I know it's mean of me to cut this short now but the full story is far too long and complex to reduce to a set of blog posts. My private journals and many of my artworks have documented it, both literally and symbolically, and maybe some day, in graphic novel or other form, I'll find a way to...what? Pin it down?
My secret self did indeed emerge from hiding during the years that followed that personally historical September 21 and the date has been celebrated ever since. They were years of turbulence, elation, inspiration, despair, fulfilment, gloomy darkness and brilliant light - everything you get from from being foudroyée over a long period. 

For now I'll wind up Showing Off by showing you On the Fringe, oil pastel portraits (the full set in context is here ) which I drew of some spectators at performances of the Theatre of the Secret Self in Edinburgh in which I participated. Our group won an award for best float at the Fringe Festival's opening day parade.


Monday, September 23, 2013


I went straight to the most beautiful woman in the room, a blonde in her twenties, not unlike my mother at that age. She was taller than me and as I stood in front of her, Z brought a cushion and placed it under my feet. I laid my head on her chest and stayed like that for a while, my heart pounding like a hammer. Z then asked people to lift the two of us up and lay us down gently on the floor. He and the whole group formed a silent, protective circle around us. 

Lying on top of my 'mother' I lost all sense of who or where I was. She stayed motionless, cool. At some point I lifted her shirt and put my face against her bare breast. It was then I began to cry. The sobbing came from somewhere so deep and powerful that I felt as if I was being torn apart and the more I cried, the deeper it went. I must have been returning to a moment in time of which I have no conscious memory, one which had so profoundly affected me that I had buried it beyond reach. But there were no thoughts, no words for what was happening, there was only this soul-shaking sobbing. I was the crying, nothing else.
How long it lasted I have no idea but suddenly the crying stopped and I was invaded by the most extraordinary peace and lightness. It seemed as if something really momentous had taken place, a kind of miracle.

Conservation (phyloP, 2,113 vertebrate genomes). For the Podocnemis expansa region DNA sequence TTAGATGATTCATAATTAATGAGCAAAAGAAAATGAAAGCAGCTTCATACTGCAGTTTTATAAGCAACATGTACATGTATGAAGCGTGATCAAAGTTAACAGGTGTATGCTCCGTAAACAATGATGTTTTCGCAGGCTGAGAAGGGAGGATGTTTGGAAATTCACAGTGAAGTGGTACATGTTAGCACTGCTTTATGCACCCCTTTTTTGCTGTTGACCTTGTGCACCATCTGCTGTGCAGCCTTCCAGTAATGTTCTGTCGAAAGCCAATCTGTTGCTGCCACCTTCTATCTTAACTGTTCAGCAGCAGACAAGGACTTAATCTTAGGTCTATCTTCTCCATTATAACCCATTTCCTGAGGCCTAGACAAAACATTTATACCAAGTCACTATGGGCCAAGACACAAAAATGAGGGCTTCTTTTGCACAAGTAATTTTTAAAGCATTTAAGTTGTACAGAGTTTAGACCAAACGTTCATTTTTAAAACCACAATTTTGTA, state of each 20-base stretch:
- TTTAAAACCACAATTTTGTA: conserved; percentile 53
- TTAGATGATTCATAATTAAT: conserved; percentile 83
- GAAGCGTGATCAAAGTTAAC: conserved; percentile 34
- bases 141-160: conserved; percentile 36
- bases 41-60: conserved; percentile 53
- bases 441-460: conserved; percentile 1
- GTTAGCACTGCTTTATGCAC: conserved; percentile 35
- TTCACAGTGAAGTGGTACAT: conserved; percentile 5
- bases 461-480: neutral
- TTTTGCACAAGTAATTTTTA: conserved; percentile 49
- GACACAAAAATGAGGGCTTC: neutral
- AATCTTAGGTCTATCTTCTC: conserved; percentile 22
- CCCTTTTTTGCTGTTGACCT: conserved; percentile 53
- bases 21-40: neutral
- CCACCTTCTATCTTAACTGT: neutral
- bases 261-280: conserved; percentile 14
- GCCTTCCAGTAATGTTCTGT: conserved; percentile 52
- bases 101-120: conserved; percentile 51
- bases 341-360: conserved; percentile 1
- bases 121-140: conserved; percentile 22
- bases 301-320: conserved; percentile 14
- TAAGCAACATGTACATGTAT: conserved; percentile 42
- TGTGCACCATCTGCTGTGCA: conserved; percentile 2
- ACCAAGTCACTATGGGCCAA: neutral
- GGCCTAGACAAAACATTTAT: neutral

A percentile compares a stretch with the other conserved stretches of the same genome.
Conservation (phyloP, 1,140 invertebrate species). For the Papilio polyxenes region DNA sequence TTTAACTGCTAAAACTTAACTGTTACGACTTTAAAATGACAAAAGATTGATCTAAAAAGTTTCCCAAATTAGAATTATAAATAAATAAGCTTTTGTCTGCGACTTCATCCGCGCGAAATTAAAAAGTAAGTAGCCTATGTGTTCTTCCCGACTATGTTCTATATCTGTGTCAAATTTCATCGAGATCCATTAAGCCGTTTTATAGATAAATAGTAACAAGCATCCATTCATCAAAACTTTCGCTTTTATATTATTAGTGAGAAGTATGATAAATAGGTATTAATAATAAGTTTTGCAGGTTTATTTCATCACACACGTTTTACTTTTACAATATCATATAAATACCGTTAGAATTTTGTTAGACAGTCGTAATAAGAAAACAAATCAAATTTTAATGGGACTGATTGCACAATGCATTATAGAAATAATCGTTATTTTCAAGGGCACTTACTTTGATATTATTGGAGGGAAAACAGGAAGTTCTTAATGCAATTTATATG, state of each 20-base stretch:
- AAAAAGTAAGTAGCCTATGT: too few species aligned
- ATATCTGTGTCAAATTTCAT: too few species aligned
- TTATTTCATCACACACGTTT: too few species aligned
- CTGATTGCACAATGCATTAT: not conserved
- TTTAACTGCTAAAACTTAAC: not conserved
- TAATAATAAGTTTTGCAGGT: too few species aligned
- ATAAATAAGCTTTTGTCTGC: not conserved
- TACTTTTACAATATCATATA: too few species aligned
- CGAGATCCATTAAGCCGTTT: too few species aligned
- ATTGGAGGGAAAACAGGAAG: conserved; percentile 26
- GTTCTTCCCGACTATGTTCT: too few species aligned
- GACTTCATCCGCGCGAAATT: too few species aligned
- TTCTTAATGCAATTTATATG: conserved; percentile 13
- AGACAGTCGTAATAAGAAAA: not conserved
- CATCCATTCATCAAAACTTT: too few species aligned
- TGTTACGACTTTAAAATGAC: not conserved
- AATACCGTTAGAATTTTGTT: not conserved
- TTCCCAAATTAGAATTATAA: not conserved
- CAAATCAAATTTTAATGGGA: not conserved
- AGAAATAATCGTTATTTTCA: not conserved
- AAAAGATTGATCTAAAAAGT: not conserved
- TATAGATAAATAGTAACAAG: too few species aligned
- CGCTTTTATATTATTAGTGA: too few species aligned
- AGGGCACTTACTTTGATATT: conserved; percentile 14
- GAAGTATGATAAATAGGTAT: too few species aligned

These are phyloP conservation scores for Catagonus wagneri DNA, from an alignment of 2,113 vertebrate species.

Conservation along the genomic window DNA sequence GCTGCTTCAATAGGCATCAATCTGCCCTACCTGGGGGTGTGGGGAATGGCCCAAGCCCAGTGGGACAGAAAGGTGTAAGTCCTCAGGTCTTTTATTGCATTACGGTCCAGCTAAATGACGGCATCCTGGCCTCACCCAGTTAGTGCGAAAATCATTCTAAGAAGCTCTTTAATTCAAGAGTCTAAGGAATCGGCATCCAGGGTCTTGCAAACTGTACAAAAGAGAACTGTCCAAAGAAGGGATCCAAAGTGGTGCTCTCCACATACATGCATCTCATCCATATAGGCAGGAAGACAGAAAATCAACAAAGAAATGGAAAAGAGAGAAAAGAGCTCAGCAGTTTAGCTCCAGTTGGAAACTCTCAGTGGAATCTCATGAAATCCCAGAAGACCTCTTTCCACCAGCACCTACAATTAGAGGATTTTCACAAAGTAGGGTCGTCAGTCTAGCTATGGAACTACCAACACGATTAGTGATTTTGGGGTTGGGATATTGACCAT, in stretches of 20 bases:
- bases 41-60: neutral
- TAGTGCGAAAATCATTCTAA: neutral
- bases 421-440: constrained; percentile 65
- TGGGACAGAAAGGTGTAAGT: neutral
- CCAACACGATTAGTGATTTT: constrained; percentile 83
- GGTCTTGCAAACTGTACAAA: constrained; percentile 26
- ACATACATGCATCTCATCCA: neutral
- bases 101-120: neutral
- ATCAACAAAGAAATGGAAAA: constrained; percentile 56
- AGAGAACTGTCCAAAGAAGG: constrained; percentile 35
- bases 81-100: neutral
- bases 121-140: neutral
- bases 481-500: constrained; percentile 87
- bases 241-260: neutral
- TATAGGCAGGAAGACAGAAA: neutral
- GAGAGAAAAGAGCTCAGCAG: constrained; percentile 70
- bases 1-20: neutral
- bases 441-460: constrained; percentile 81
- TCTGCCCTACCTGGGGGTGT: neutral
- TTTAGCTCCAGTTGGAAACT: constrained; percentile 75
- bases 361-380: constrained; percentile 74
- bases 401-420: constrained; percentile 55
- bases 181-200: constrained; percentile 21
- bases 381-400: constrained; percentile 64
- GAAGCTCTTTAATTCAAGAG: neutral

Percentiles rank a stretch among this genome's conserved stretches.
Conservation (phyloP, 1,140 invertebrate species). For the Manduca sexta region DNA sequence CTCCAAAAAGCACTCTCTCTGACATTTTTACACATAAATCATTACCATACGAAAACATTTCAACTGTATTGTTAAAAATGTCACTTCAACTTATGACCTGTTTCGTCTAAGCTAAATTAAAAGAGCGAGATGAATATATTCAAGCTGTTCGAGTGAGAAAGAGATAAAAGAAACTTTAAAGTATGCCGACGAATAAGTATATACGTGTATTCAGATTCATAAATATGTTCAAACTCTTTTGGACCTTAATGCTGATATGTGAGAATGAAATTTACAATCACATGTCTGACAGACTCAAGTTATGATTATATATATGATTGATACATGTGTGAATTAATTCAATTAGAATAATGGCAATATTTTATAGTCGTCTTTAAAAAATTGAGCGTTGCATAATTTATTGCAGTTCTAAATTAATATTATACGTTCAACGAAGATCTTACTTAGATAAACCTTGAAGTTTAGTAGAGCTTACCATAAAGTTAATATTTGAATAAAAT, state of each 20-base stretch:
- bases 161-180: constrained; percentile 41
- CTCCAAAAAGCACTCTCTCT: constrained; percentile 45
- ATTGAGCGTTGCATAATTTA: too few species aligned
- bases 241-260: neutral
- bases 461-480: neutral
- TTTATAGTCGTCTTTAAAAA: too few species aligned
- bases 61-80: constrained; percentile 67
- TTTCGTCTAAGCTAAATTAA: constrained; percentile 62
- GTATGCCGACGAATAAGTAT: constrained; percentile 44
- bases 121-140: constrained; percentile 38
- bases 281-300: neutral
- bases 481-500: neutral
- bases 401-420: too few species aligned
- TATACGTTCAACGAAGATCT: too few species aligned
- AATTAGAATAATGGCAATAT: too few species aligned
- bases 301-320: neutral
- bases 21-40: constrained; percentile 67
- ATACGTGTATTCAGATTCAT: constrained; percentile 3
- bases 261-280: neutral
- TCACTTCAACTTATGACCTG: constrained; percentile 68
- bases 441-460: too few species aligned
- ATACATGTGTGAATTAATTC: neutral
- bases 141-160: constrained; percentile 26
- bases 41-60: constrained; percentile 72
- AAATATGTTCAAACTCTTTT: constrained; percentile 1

Everyone in the group had felt it too but ordinary life was now restored and the Regression Weekend was over. In high spirits we all trooped out and headed for the Indian restaurant which had been booked for a farewell dinner. Z picked me up, put me on his shoulders, and carried me piggy-back down the street.

My life took a new turn from that day. 

Part Five will follow soon.


Sunday, September 22, 2013


Throughout the weekend, each person in the group had their moment in the limelight and Z's full attention as observer, interpreter and motivator of each scenario. Nobody in the group seemed more than averagely troubled, none seriously neurotic and certainly not mentally ill but, by God, all those unresolved childhoods! So many early traumas hidden behind ordinary people's faces and perhaps never revealed until now. The simple technique of choosing two strangers who vaguely ressembled one's parents worked like magic. Having a supportive and absorbed audience for your mini-drama plus the charismatic presence of Z orchestrating it created an enveloping, secure ambiance where it was safe to unlock secrets and to show off whatever needed showing off. 

I became totally mesmerised by each person's story, and by Z's stunning insights. I was picked to be 'mother' a few times, playing the role as my 'children' had experienced it. But you were supposed to decide when to 'work' (take centre stage) and I had almost forgotten that I had come for my own sake. It was only as the last session was winding up and the whole group was about to go out to dinner that I felt an irresistible urge to be heard. I got up and went to sit in front of Z and said: I want to work. 

He looked at his watch. 
Precisely the gesture my father often made when I was talking with him. 
Z said: Do you always wait until the last minute to get attention? I nodded.
He said: Who's your father? 
I said: You.
Z stood up, arms hanging loosely at his sides, head down. 
He said: What do you want to do?